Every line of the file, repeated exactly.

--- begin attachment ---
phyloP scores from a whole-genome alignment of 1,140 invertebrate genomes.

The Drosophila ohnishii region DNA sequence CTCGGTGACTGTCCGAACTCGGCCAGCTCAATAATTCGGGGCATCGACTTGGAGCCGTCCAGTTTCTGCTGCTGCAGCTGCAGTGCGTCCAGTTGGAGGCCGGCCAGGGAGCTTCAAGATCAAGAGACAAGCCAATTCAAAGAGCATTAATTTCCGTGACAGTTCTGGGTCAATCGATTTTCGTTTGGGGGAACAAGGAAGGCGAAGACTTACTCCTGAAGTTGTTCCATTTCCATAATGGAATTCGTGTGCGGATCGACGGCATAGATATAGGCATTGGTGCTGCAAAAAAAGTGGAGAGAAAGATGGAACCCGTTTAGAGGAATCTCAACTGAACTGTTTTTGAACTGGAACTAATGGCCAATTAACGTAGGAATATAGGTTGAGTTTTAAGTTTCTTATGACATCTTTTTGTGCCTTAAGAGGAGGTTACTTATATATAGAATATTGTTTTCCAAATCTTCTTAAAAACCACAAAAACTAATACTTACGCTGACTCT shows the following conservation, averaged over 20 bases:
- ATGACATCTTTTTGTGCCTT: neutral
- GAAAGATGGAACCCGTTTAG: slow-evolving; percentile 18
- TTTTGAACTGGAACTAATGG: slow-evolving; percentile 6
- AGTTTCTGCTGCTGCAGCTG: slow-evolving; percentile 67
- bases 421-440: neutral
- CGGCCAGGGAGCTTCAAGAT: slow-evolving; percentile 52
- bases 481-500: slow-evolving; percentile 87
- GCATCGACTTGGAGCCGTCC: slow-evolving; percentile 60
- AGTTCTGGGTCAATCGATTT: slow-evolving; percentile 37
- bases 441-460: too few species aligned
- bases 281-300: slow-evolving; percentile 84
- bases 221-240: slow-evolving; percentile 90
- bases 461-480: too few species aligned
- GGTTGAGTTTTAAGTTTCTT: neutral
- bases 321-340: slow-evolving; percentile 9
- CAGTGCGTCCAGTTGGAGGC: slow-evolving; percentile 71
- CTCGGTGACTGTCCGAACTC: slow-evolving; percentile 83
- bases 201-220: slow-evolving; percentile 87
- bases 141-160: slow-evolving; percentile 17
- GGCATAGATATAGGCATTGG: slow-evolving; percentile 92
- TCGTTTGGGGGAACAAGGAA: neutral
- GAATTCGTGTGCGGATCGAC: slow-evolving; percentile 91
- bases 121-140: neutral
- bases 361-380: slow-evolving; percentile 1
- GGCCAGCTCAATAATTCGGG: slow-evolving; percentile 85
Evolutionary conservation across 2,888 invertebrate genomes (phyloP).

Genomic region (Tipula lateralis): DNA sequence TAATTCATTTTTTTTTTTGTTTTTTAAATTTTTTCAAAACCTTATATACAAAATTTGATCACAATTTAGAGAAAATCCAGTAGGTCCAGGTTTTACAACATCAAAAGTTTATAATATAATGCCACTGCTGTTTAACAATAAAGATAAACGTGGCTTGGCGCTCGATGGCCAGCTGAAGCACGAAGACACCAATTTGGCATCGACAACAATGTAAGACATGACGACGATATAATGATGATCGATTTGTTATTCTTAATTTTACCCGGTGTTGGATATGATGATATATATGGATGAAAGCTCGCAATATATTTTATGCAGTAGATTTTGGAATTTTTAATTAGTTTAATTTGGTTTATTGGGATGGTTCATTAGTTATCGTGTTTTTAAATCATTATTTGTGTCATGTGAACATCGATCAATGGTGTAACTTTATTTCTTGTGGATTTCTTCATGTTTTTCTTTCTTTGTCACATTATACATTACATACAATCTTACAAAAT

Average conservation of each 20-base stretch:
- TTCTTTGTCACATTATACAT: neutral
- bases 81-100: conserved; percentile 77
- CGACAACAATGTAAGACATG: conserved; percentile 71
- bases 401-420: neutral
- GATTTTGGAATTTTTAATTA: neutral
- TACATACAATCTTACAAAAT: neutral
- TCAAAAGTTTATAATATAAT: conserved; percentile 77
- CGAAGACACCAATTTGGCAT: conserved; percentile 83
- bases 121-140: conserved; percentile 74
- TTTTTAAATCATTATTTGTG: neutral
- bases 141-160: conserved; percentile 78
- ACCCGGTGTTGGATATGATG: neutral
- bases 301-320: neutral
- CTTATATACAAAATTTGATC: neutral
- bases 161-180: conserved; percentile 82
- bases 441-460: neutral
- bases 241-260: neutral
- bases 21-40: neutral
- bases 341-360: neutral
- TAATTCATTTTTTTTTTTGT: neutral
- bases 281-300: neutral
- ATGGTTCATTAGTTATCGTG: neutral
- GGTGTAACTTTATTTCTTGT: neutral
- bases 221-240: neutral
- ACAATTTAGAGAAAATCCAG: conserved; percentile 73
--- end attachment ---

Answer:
phyloP scores from a whole-genome alignment of 1,140 invertebrate genomes.

The Drosophila ohnishii region DNA sequence CTCGGTGACTGTCCGAACTCGGCCAGCTCAATAATTCGGGGCATCGACTTGGAGCCGTCCAGTTTCTGCTGCTGCAGCTGCAGTGCGTCCAGTTGGAGGCCGGCCAGGGAGCTTCAAGATCAAGAGACAAGCCAATTCAAAGAGCATTAATTTCCGTGACAGTTCTGGGTCAATCGATTTTCGTTTGGGGGAACAAGGAAGGCGAAGACTTACTCCTGAAGTTGTTCCATTTCCATAATGGAATTCGTGTGCGGATCGACGGCATAGATATAGGCATTGGTGCTGCAAAAAAAGTGGAGAGAAAGATGGAACCCGTTTAGAGGAATCTCAACTGAACTGTTTTTGAACTGGAACTAATGGCCAATTAACGTAGGAATATAGGTTGAGTTTTAAGTTTCTTATGACATCTTTTTGTGCCTTAAGAGGAGGTTACTTATATATAGAATATTGTTTTCCAAATCTTCTTAAAAACCACAAAAACTAATACTTACGCTGACTCT shows the following conservation, averaged over 20 bases:
- ATGACATCTTTTTGTGCCTT: neutral
- GAAAGATGGAACCCGTTTAG: slow-evolving; percentile 18
- TTTTGAACTGGAACTAATGG: slow-evolving; percentile 6
- AGTTTCTGCTGCTGCAGCTG: slow-evolving; percentile 67
- bases 421-440: neutral
- CGGCCAGGGAGCTTCAAGAT: slow-evolving; percentile 52
- bases 481-500: slow-evolving; percentile 87
- GCATCGACTTGGAGCCGTCC: slow-evolving; percentile 60
- AGTTCTGGGTCAATCGATTT: slow-evolving; percentile 37
- bases 441-460: too few species aligned
- bases 281-300: slow-evolving; percentile 84
- bases 221-240: slow-evolving; percentile 90
- bases 461-480: too few species aligned
- GGTTGAGTTTTAAGTTTCTT: neutral
- bases 321-340: slow-evolving; percentile 9
- CAGTGCGTCCAGTTGGAGGC: slow-evolving; percentile 71
- CTCGGTGACTGTCCGAACTC: slow-evolving; percentile 83
- bases 201-220: slow-evolving; percentile 87
- bases 141-160: slow-evolving; percentile 17
- GGCATAGATATAGGCATTGG: slow-evolving; percentile 92
- TCGTTTGGGGGAACAAGGAA: neutral
- GAATTCGTGTGCGGATCGAC: slow-evolving; percentile 91
- bases 121-140: neutral
- bases 361-380: slow-evolving; percentile 1
- GGCCAGCTCAATAATTCGGG: slow-evolving; percentile 85
Evolutionary conservation across 2,888 invertebrate genomes (phyloP).

Genomic region (Tipula lateralis): DNA sequence TAATTCATTTTTTTTTTTGTTTTTTAAATTTTTTCAAAACCTTATATACAAAATTTGATCACAATTTAGAGAAAATCCAGTAGGTCCAGGTTTTACAACATCAAAAGTTTATAATATAATGCCACTGCTGTTTAACAATAAAGATAAACGTGGCTTGGCGCTCGATGGCCAGCTGAAGCACGAAGACACCAATTTGGCATCGACAACAATGTAAGACATGACGACGATATAATGATGATCGATTTGTTATTCTTAATTTTACCCGGTGTTGGATATGATGATATATATGGATGAAAGCTCGCAATATATTTTATGCAGTAGATTTTGGAATTTTTAATTAGTTTAATTTGGTTTATTGGGATGGTTCATTAGTTATCGTGTTTTTAAATCATTATTTGTGTCATGTGAACATCGATCAATGGTGTAACTTTATTTCTTGTGGATTTCTTCATGTTTTTCTTTCTTTGTCACATTATACATTACATACAATCTTACAAAAT

Average conservation of each 20-base stretch:
- TTCTTTGTCACATTATACAT: neutral
- bases 81-100: conserved; percentile 77
- CGACAACAATGTAAGACATG: conserved; percentile 71
- bases 401-420: neutral
- GATTTTGGAATTTTTAATTA: neutral
- TACATACAATCTTACAAAAT: neutral
- TCAAAAGTTTATAATATAAT: conserved; percentile 77
- CGAAGACACCAATTTGGCAT: conserved; percentile 83
- bases 121-140: conserved; percentile 74
- TTTTTAAATCATTATTTGTG: neutral
- bases 141-160: conserved; percentile 78
- ACCCGGTGTTGGATATGATG: neutral
- bases 301-320: neutral
- CTTATATACAAAATTTGATC: neutral
- bases 161-180: conserved; percentile 82
- bases 441-460: neutral
- bases 241-260: neutral
- bases 21-40: neutral
- bases 341-360: neutral
- TAATTCATTTTTTTTTTTGT: neutral
- bases 281-300: neutral
- ATGGTTCATTAGTTATCGTG: neutral
- GGTGTAACTTTATTTCTTGT: neutral
- bases 221-240: neutral
- ACAATTTAGAGAAAATCCAG: conserved; percentile 73